Directed by Joe Bowes
Starring Todd Snethen, Eve Cusack, Lisa Kendall, Jack Coakley, Jake Viaene, and Peter Murphy
Short Film Review by Chris Olson
The moment audiences decided zombies were funny, a huge proportion of horror filmmakers threw down their litre bag of watered-down-ketchup and grey face paint, and moved to ghosts, ghouls and garish theatrics with ouija boards. What was the horror genre’s loss was the comedy film’s gain, as short, indie, and theatrical films started to be produced where zombies play the central role as a source of humour not horror. American Zombies, a short film from director Joe Bowes, dives straight into this subgenre, with a movie that tickles your ribs whilst grossing you out.
Set inside a family home where mother (Lisa Kendall), father (Todd Snethen) and son (Jack Coakley) are attempting to enjoy the spoils of some together time, American Zombies is like The Brady Bunch meets Shaun of the Dead. The aforementioned family are not the soon-to-be victims of some evil unleashing of plague or outbreak, instead they are the zombies in question; we follow them on a routine evening where they attempt to live family life whilst sustaining a diet of human nutrition. Bringing in two fresh captives, the father is reprimanded for keeping them both alive, as humans taste better cold...apparently. Even though his “Quinoa Club” told him otherwise. This scene gives you a pretty clear idea where Bowes’s film takes his audience.
Subversive comedy like this is still a really fresh taste for audiences, especially those who enjoy movies such as the aforementioned Shaun of the Dead or something like Zombieland. The beauty of a horror-comedy blend is that you appeal to both sets of viewers (which are large contingents in themselves) whilst being able to cherry pick the elements which you want to carry forward, casting away those which are unattainable or useless. American Zombies has a biting comedy, in particular in the script which is comprised mostly of incoherent mumblings from the performers but hilarious subtitles which translate their undead utterings. This is partnered with lashings of blood and gore, in particular when the human meal is introduced to “Piglet” (Jacob Viaene) downstairs. Such a partnership rarely works with other genre crossovers, but here the result is hilariously gripping.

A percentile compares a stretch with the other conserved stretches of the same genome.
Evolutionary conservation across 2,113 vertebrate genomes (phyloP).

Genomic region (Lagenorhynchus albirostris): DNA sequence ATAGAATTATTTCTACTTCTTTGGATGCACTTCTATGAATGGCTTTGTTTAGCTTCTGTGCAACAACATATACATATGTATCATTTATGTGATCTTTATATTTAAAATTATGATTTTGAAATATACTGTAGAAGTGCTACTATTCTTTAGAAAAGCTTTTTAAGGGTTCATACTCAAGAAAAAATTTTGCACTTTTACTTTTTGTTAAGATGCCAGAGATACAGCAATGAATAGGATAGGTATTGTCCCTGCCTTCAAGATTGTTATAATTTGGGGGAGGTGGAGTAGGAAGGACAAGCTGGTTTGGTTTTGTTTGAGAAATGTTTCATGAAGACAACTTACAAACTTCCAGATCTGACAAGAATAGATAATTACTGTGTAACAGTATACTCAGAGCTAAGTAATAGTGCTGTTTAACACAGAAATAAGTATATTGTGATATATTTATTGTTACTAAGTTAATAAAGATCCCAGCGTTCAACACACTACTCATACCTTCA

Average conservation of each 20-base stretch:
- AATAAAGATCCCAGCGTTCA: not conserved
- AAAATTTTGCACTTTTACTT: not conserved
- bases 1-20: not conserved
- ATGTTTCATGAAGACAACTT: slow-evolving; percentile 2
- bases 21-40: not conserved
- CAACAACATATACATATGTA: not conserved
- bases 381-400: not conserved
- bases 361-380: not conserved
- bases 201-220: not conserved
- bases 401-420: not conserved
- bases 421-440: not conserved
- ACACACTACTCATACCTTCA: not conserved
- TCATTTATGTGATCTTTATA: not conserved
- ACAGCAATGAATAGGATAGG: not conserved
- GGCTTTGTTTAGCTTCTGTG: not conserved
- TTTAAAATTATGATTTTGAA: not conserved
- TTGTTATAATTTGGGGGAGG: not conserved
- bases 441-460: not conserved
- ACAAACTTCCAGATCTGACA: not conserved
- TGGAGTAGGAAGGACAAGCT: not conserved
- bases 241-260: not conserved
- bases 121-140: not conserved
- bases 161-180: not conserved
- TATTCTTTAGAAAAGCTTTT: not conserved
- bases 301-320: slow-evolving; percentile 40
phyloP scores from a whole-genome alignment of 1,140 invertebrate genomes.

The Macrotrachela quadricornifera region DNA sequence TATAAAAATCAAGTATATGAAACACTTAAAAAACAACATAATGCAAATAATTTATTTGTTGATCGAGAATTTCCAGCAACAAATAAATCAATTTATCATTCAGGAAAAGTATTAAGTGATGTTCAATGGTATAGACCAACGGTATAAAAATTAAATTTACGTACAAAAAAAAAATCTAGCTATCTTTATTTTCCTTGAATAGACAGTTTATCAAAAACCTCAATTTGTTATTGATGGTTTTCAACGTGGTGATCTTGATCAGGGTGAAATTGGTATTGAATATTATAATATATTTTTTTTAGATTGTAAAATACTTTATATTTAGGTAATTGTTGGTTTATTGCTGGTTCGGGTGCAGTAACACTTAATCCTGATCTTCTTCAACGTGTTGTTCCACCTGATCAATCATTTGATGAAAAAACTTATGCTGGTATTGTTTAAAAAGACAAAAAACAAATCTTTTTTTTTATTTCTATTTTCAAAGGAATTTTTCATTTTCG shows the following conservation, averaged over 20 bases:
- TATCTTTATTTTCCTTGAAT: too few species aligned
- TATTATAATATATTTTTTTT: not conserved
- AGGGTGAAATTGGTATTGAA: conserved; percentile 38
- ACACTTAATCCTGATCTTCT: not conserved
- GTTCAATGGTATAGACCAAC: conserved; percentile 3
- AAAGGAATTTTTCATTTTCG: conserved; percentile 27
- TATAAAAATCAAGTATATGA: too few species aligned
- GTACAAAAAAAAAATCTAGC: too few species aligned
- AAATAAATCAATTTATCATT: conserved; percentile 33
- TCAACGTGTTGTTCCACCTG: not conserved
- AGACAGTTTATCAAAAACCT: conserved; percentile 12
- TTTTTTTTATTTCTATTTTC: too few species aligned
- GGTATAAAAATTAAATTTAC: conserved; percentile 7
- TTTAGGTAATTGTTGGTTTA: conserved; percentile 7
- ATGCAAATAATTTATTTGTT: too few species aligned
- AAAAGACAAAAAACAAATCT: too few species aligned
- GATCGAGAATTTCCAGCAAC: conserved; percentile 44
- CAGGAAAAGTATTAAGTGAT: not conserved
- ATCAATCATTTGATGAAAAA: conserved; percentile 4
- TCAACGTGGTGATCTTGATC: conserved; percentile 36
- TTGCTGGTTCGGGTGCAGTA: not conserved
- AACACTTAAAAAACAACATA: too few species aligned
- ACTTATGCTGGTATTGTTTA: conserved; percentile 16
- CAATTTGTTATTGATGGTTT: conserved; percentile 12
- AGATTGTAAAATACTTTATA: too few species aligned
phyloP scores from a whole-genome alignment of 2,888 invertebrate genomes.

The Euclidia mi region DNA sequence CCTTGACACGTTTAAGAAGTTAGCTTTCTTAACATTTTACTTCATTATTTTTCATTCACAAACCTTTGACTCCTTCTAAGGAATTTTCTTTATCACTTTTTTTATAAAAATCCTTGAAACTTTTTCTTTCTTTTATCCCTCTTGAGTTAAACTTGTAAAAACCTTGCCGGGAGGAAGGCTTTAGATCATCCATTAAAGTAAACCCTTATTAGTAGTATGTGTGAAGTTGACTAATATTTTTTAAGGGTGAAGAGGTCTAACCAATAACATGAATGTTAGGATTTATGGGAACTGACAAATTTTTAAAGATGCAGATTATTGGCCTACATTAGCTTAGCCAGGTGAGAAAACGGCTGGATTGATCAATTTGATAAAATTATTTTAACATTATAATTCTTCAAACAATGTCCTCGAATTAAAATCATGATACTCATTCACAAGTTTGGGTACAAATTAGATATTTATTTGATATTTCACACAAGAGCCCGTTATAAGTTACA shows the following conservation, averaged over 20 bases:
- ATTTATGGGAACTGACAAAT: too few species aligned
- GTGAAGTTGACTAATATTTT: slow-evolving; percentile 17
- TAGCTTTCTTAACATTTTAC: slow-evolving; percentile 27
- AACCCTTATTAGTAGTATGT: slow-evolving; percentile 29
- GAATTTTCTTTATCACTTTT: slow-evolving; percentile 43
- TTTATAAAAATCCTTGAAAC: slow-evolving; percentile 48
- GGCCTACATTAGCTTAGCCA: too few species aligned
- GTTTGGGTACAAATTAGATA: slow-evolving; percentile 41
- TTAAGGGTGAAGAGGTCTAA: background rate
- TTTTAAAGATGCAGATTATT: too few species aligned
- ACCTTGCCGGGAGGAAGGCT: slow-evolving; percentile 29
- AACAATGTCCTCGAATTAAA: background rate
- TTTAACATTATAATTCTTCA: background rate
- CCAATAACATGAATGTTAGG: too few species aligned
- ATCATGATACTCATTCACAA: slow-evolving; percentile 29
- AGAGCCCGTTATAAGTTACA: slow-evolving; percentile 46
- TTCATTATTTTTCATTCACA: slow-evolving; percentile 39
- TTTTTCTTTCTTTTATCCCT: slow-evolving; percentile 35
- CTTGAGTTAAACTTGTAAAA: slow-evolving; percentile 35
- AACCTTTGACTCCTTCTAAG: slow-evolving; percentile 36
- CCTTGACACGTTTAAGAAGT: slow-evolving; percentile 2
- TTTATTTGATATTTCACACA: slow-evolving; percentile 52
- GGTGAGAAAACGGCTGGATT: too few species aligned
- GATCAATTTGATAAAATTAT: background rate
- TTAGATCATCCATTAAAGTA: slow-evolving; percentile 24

There is a chaotic abrasiveness to the audio in American Zombies, especially during one scene where Eve Cusack continually screams. It was obviously fitting for the scene, as she witnesses another human (Peter Murphy) being eaten alive, but the comedy was lost in the noise and the horror seemed slightly banal. That being said, this is my only nitpick in a short film which is otherwise fantastic. The performers are also pretty engaging throughout, maintaining a deft balance between home life and horror.
The set design and aesthetic is brilliantly done to capture this white-picket ideal, whilst the tone of the horror felt reminiscent of the original The Texas Chain Saw Massacre (1974), combined with the farcical spoof levity of a Mel Brooks movie.
If you like your blood and guts with a side of funny bone, then American Zombies is a terrific piece of comedy filmmaking with devilish horror and just a touch of normal life...everything you could ask for really.